Unbeknownst to me, family lawyers apparently call January “divorce month.” As the Christmas tree is thrown out and the wrapping paper cleared away, the empty champagne bottles taken out behind the garage, Google searches for terms such as “divorce lawyer” and “file for divorce” spike. Many of the people researching how to untie the knot probably will not do so. But some will.
Brad Wilcox and Samuel Sturgeon of the Institute for Family Studies suggest there might be good reason to hold off, particularly if you have kids. Of course, there might be good reason not to hold off. But the majority of divorces involving kids don’t come from “high-conflict” marriages or situations involving abuse, and Wilcox and Sturgeon point to data indicating that most divorces come from couples who still are basically functioning as parents.
Counterintuitively, kids whose parents divorce amid flying crockery and lurid accusations may actually do better, post-divorce, than kids whose parents unhappily fizzle out. But if you think about it for a while, that’s not all that surprising. In homes with major conflict, divorce brings a certain measure of peace and stability. But if your parents are basically civil to each other, divorce could come as an unwelcome surprise.
Our parents, our family unit, are the first and most bedrock fact of our lives. Suddenly breaking that apart — for no reason apparent to the children involved — shakes a faith in the world that will never be rebuilt in quite the same way. Moreover, divorce often means downward economic mobility. Unless you are hugely wealthy, splitting your income across two households means sacrifices have to be made by both parties, and often that financial stress is added to the emotional upheaval of unraveling two lives.
Small wonder, then, that the children of divorce tend to have worse outcomes on various measures than the children whose parents stay together. According to Wilcox and Sturgeon, “Divorce typically doubles or triples the odds that children will experience depression, delinquency, school failure or future relationship difficulties.”
But children aren’t the only reason to consider sticking it out. Divorce may be emotionally and financially traumatic for children, but it is also, of course, emotionally and financially traumatic for adults. And it’s not clear that in the end, people who leave low-conflict marriages end up any happier than those who stick it out through a rough patch — even a yearslong rough patch. Some people consider divorce at one point but don’t go through with it. When they are asked about it later, most of them say they’re glad they didn’t do it. One study compared people who divorced with people who didn’t, finding that the people who didn’t divorce ended up as happy as those who did. Sixty-four percent of them even reported that they were happily married.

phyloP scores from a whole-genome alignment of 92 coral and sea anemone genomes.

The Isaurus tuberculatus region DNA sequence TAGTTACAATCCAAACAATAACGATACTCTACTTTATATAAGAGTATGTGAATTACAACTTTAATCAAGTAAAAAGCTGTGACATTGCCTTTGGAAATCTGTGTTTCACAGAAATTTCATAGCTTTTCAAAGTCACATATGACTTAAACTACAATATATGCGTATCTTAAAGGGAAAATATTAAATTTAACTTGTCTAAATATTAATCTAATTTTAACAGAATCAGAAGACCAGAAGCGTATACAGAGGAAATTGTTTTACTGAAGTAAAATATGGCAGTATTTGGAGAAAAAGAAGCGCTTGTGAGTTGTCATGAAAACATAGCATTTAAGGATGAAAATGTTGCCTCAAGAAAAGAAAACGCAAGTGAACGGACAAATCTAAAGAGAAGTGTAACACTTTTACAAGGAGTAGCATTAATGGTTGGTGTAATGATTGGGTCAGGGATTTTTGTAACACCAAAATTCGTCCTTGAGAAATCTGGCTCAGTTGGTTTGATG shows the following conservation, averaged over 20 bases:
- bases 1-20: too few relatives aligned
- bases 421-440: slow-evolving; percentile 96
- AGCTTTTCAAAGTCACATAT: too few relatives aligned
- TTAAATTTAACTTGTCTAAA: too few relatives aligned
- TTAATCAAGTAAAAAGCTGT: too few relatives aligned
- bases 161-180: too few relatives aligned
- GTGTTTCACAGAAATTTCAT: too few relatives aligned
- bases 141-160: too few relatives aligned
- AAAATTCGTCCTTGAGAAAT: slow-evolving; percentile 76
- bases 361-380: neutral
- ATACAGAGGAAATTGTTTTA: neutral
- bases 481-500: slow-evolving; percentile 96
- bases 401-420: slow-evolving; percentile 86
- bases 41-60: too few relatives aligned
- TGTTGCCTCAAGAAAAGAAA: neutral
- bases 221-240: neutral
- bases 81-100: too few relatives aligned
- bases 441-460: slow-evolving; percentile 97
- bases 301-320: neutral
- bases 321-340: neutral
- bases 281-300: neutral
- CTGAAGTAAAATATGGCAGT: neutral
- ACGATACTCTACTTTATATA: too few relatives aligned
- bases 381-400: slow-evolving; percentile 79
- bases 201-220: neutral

Of course, there’s a risk that some of this finding is what social scientists call “selection effect.” The people who considered divorce but didn’t do it might not have been as unhappy as the people who took action.
It would be surprising if selection effects didn’t account for at least some of these findings. It would be even more surprising if selection effects accounted for all of them.
We have a script in our heads about what divorce does, much of it lifted from the divorce revolution of the 1960s and 1970s. Two people meet … they fall in love … they develop irreconcilable differences or they grow apart and must split so that at least one of the parties can develop into their truest, highest self.
But more recent research suggests a very different truth about happiness. As Daniel Gilbert argues in the brilliant book “Stumbling on Happiness,” unless our circumstances are truly unbearable, our brains will seek to find their natural level of happiness, like floodwater evening out across a plain. Whatever we are stuck with … whatever we commit to … we will find ways to make it work — and we will be just as happy with it as we would have been with any other outcome.
Under this theory, all other forces being equal, those who avoid divorce end up with the same long-term level of happiness they would have had post-divorce — and they skip the short-term financial and emotional pains of separation.
So a lot of people who are thinking about observing National Divorce Month might be better off if they delayed the festivities for a while and started hunting for reasons to celebrate their marriage instead.
Megan McArdle is a Bloomberg View columnist. She wrote for the Daily Beast, Newsweek, the Atlantic and the Economist. She also founded the blog Asymmetrical Information.